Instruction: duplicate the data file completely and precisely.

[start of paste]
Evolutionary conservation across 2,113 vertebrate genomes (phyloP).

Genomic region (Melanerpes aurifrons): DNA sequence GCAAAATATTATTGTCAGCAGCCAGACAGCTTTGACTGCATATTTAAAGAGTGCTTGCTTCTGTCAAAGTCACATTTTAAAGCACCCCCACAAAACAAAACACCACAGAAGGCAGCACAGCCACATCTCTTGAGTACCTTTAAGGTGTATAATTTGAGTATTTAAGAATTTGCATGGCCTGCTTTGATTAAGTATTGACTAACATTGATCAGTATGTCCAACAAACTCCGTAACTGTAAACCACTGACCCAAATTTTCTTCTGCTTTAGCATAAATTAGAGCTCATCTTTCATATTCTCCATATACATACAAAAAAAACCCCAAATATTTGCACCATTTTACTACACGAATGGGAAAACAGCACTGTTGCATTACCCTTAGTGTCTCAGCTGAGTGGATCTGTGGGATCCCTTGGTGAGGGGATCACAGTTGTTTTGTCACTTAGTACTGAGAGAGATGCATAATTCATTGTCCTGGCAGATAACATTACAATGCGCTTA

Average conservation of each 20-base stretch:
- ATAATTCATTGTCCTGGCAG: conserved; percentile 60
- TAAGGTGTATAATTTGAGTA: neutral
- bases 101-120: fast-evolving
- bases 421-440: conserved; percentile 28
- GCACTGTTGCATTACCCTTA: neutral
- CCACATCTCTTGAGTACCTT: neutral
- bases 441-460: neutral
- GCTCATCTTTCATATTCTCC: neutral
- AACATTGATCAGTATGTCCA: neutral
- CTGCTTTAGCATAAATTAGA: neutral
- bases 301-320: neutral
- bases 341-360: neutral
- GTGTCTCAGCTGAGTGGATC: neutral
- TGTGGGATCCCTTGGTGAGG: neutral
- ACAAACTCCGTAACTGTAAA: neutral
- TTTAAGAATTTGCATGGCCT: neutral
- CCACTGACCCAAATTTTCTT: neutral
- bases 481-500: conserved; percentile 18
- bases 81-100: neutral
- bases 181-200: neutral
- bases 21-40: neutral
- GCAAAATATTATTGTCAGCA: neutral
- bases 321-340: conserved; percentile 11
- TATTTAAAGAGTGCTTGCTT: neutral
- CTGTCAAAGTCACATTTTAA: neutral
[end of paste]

Evolutionary conservation across 2,113 vertebrate genomes (phyloP).

Genomic region (Melanerpes aurifrons): DNA sequence GCAAAATATTATTGTCAGCAGCCAGACAGCTTTGACTGCATATTTAAAGAGTGCTTGCTTCTGTCAAAGTCACATTTTAAAGCACCCCCACAAAACAAAACACCACAGAAGGCAGCACAGCCACATCTCTTGAGTACCTTTAAGGTGTATAATTTGAGTATTTAAGAATTTGCATGGCCTGCTTTGATTAAGTATTGACTAACATTGATCAGTATGTCCAACAAACTCCGTAACTGTAAACCACTGACCCAAATTTTCTTCTGCTTTAGCATAAATTAGAGCTCATCTTTCATATTCTCCATATACATACAAAAAAAACCCCAAATATTTGCACCATTTTACTACACGAATGGGAAAACAGCACTGTTGCATTACCCTTAGTGTCTCAGCTGAGTGGATCTGTGGGATCCCTTGGTGAGGGGATCACAGTTGTTTTGTCACTTAGTACTGAGAGAGATGCATAATTCATTGTCCTGGCAGATAACATTACAATGCGCTTA

Average conservation of each 20-base stretch:
- ATAATTCATTGTCCTGGCAG: conserved; percentile 60
- TAAGGTGTATAATTTGAGTA: neutral
- bases 101-120: fast-evolving
- bases 421-440: conserved; percentile 28
- GCACTGTTGCATTACCCTTA: neutral
- CCACATCTCTTGAGTACCTT: neutral
- bases 441-460: neutral
- GCTCATCTTTCATATTCTCC: neutral
- AACATTGATCAGTATGTCCA: neutral
- CTGCTTTAGCATAAATTAGA: neutral
- bases 301-320: neutral
- bases 341-360: neutral
- GTGTCTCAGCTGAGTGGATC: neutral
- TGTGGGATCCCTTGGTGAGG: neutral
- ACAAACTCCGTAACTGTAAA: neutral
- TTTAAGAATTTGCATGGCCT: neutral
- CCACTGACCCAAATTTTCTT: neutral
- bases 481-500: conserved; percentile 18
- bases 81-100: neutral
- bases 181-200: neutral
- bases 21-40: neutral
- GCAAAATATTATTGTCAGCA: neutral
- bases 321-340: conserved; percentile 11
- TATTTAAAGAGTGCTTGCTT: neutral
- CTGTCAAAGTCACATTTTAA: neutral